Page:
The Contribution of Obesity to Prescription Opioid Use The Contribution of Obesity to Prescription Opioid Use

Might the obesity epidemic, with its accompanying prevalence of back, joint, and muscle pain, be partially responsible for the increasing prescription opioid use in the United States?Pain
Source: Medscape Today Headlines - Category: Consumer Health News Tags: Neurology & Neurosurgery Journal Article Source Type: news

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Conclusion To conclude, 16 weeks of progressive resistance and FE (3 times/week) significantly improved muscle strength, physical functioning and aerobic capacity without affecting blood pressure or glycaemic control in previously untrained older adults. In addition, leucine-enriched whey protein supplementation (3 times/day) did not yield further benefits. Nonetheless, 86% (42/46) of older adults were still performing strength- and cardiovascular- based exercise 6-months post-trial demonstrating clinical relevance. Finally, future research should focus on methods to incorporate high dietary-protein intakes (∼1.5 g/kg...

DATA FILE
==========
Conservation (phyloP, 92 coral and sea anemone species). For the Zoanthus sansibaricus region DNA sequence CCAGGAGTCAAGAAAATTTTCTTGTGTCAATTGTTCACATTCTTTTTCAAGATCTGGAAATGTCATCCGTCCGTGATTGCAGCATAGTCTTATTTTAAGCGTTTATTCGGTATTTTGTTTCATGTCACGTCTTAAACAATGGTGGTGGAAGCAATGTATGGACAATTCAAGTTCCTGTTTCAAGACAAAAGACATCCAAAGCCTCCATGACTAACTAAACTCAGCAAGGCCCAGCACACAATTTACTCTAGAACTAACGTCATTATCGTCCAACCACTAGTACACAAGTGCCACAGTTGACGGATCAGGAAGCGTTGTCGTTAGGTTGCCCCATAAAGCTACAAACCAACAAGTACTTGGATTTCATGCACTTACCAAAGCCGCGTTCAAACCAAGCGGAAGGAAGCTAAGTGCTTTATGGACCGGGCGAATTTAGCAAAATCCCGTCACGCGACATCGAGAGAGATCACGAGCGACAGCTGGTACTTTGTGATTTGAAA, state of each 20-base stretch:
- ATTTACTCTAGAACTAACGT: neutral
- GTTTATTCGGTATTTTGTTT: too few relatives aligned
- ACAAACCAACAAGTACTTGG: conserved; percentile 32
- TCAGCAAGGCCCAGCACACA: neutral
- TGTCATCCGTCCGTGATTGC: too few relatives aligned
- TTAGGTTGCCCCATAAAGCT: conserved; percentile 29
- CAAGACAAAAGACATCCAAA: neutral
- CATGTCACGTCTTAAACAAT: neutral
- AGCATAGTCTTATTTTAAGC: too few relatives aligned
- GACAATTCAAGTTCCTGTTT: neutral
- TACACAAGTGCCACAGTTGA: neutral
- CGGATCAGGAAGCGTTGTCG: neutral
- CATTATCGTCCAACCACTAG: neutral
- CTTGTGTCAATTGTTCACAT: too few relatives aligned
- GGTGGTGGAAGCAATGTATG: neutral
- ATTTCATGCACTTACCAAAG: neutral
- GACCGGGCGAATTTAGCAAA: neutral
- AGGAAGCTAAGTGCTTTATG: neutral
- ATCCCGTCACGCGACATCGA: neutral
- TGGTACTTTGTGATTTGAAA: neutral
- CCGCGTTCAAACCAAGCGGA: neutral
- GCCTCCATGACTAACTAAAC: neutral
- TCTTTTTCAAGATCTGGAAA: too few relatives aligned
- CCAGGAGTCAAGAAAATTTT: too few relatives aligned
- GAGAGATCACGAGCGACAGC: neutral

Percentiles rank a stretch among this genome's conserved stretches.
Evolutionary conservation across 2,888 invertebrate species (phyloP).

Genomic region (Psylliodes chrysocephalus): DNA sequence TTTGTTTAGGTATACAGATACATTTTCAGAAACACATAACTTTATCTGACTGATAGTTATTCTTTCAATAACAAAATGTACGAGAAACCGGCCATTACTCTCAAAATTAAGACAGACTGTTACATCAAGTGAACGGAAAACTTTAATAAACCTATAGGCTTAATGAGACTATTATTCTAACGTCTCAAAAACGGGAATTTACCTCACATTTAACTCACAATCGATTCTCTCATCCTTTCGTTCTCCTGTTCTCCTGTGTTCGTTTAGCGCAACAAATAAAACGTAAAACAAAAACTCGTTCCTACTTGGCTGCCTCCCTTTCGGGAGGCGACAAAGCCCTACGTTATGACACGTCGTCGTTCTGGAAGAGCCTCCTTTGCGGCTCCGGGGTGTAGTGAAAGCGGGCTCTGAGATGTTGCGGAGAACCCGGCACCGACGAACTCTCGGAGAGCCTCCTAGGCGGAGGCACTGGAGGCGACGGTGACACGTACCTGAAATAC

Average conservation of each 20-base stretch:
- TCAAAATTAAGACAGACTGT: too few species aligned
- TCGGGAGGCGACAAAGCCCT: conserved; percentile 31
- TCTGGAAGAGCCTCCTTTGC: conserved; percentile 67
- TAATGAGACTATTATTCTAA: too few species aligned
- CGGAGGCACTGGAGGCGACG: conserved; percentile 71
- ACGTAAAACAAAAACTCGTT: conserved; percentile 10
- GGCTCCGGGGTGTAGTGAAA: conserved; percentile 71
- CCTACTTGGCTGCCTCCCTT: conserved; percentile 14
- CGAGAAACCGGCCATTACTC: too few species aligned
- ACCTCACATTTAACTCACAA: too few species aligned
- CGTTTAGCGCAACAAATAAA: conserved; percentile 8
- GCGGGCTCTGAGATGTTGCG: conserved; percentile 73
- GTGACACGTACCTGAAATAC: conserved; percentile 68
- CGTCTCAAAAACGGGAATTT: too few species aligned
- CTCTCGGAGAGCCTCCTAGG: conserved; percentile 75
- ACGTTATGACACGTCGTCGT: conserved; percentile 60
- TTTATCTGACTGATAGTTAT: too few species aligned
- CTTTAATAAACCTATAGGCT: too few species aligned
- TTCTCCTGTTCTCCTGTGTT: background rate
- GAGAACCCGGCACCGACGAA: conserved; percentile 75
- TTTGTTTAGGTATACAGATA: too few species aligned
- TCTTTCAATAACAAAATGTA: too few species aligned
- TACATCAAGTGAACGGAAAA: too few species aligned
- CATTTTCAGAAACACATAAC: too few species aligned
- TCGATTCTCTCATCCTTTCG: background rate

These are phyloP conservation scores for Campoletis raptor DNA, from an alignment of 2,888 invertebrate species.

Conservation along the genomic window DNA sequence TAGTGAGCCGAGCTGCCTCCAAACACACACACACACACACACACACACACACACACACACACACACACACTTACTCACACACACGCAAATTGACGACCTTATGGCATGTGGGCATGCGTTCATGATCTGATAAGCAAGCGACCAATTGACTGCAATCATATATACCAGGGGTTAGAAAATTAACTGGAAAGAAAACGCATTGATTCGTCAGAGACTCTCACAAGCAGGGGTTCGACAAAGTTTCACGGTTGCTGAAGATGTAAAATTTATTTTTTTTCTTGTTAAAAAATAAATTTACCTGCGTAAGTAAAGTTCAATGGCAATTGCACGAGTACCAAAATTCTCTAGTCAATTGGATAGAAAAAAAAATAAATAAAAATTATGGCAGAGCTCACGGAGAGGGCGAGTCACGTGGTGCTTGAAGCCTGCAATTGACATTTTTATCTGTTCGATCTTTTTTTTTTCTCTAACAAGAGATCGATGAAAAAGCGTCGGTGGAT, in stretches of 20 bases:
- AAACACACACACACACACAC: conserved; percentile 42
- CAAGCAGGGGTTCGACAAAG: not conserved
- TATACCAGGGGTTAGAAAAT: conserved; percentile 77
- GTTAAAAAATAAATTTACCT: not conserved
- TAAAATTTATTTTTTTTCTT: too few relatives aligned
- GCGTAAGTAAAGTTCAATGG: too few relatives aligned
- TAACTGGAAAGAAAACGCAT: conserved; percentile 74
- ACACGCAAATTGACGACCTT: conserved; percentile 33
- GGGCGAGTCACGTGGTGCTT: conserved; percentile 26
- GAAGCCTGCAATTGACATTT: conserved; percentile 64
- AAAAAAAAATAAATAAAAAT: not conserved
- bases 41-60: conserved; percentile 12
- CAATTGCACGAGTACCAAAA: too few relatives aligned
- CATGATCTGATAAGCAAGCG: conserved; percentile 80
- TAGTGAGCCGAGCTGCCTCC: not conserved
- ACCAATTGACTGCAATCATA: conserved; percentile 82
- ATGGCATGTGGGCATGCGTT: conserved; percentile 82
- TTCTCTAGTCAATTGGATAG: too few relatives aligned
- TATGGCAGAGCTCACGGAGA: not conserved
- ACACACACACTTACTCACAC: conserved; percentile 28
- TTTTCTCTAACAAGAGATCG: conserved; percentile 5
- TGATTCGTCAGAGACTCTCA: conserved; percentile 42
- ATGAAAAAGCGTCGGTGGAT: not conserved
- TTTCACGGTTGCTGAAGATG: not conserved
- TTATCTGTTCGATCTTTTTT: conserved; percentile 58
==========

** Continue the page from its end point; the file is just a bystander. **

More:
Source: Frontiers in Physiology - Category: Physiology Source Type: research
By ETIENNE DEFFARGES According the 2019 Bloomberg Healthiest Country Index, the U.S. ranks 35th out of 169 countries. Even though we are the 11th wealthiest country in the world, we are behind pretty much all developed economies in terms of health. In the Americas, not just Canada (16th) but also Cuba (30th), Chile and Costa Rica (tied for 33rd) rank ahead of us in this Bloomberg study. To answer this layered question, we need to look at the top ranked countries in the Bloomberg Index: From first to 12th, they are Spain; Italy; Iceland; Japan; Switzerland; Sweden; Australia; Singapore; Norway; Israel; Luxe...
Source: The Health Care Blog - Category: Consumer Health News Authors: Tags: Economics Health disparities Health Policy American healthcare Etienne Deffarges Mediterranean Diet Opioids world health Source Type: blogs
Dallas Fire-Rescue Medical Director Marshal Isaacs, MD, calls them "prime numbers." He’s referring not only to drug-seekers—although many of them belong to the population of patients who "fall off the grid" in between encounters with the healthcare system, and therefore pose a major challenge to being tracked over time. These patients can be transients or migrant workers; they can be living in short-stay accommodations like motels, and therefore moving frequently around a region; they can be suffering from mental illness or addiction and moving among rehabilitation centers; or they...
Source: JEMS Special Topics - Category: Emergency Medicine Authors: Tags: Exclusive Articles Documentation & Patient Care Reporting Columns Source Type: news